Frank, uncompromising and at times brutally honest, the debate shows an alternative way forward for ecumenical dialogue
For most people, the word “ecumenism” will bring to mind images of people of different denominations sitting down with cups of tea and saying how wonderful everyone is.
Certainly, inter-Christian dialogue in recent years has tended to emphasise what everyone has in common as if the great theological differences that created the division in the first place have vanished, hushed up like an embarrassing secret.
Last night in London, however, a very different type of ecumenical meeting took place. Frank, uncompromising and at times brutally honest – yet always in the spirit of charity and respect – two very different Christians sparred on one of the central tenets of Catholicism.
Catholic apologist Peter D Williams and Protestant apologist James R White met at the London Oratory to debate whether Catholic teaching on Mary constitutes true Christian doctrine.
The three-hour discussion involved opening statements, rebuttals, cross-examination, more rebuttals, questions from the audience and, finally, concluding statements.
This was not an event for the faint-hearted. Deeply held beliefs on both sides were laid open to challenge and criticism, with both speakers accusing each other of heresy – albeit in the most charitable way possible.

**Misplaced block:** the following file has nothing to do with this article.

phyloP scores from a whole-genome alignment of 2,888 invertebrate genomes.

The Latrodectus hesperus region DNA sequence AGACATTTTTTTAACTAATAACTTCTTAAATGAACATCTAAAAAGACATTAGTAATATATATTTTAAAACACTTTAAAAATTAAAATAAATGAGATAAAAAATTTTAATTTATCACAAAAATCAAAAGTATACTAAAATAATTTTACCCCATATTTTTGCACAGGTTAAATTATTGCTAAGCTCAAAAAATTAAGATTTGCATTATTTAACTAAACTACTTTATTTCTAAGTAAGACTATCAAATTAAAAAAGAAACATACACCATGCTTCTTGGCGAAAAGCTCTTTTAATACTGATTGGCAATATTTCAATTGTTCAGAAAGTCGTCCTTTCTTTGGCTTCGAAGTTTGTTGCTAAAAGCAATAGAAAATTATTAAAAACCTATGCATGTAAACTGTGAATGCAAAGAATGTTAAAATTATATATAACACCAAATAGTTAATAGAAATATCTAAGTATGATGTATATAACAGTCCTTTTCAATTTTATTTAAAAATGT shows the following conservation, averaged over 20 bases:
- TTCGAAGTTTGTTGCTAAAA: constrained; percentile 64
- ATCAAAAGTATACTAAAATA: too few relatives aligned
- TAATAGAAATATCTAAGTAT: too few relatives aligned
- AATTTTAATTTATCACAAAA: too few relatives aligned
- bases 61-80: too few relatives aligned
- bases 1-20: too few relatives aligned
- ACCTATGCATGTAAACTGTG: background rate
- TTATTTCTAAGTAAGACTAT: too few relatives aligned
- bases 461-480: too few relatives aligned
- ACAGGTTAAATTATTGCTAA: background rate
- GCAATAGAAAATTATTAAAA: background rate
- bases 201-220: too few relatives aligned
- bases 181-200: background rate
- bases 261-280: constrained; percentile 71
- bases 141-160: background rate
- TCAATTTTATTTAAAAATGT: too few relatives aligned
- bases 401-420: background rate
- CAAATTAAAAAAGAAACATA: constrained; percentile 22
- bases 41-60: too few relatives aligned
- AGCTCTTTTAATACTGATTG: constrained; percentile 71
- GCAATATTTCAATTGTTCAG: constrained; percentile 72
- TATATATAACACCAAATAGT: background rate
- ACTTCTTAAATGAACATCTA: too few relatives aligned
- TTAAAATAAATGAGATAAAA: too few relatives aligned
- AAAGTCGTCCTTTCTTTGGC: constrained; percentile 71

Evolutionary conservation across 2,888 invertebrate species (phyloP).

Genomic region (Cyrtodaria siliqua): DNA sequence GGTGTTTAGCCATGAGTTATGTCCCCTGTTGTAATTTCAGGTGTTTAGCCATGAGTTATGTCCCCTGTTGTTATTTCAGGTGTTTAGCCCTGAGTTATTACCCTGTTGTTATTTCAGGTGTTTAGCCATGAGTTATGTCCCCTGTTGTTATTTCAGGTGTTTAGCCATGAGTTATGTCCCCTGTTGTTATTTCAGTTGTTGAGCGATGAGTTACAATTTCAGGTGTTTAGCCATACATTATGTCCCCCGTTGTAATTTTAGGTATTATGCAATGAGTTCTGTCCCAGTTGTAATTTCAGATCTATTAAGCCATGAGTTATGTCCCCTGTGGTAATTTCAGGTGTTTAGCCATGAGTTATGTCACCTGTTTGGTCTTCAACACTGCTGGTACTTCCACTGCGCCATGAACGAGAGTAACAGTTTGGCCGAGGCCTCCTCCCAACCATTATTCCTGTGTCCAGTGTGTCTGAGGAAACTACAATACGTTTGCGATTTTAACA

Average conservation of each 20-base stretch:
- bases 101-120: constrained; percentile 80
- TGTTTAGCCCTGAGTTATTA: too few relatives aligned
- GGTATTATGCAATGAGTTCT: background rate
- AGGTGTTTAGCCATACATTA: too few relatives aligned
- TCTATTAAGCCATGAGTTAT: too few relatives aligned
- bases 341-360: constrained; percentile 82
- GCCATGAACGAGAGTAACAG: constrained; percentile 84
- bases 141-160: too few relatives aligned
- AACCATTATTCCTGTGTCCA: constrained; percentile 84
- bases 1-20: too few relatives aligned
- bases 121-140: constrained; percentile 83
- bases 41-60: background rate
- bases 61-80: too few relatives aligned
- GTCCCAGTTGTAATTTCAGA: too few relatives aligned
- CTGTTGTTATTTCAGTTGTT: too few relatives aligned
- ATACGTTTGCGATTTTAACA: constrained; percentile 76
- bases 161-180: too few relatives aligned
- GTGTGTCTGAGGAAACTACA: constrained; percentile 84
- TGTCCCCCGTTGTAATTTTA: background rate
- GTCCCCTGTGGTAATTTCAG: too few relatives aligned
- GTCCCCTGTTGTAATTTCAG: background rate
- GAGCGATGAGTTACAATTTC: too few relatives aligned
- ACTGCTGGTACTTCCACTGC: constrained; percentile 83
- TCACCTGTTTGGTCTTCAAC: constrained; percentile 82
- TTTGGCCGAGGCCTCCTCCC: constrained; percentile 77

Readers will be impressed to learn no one in the packed room needed any kind of safe space, nor did they fly into a rage about how offended they were at having their religious beliefs challenged and subjected to thorough scrutiny.
Had this been held on a modern university campus, it would no doubt have ended with multiple instances of psychological trauma, various hate crime reports and students threatening to shut everything down.
All in all, the debate was highly insightful and everyone will have left with a better understanding of the opposing side’s position – how often can that be said of modern interfaith meetings?
The format will not be for everyone, of course. The people there were clearly intellectually engaged and sufficiently open-minded to challenge their religious beliefs. Not every member of the Christian faithful, or other religions for that matter, can sit through three whole hours and remain conscious.
But compared to the alternatives – burning one another as heretics or holding hands and singing “Kumbaya” – this is surely the best option.
As both speakers remarked, we are incredibly lucky to live at a time when such a debate can happen – let us hope our religious leaders can take greater advantage of it.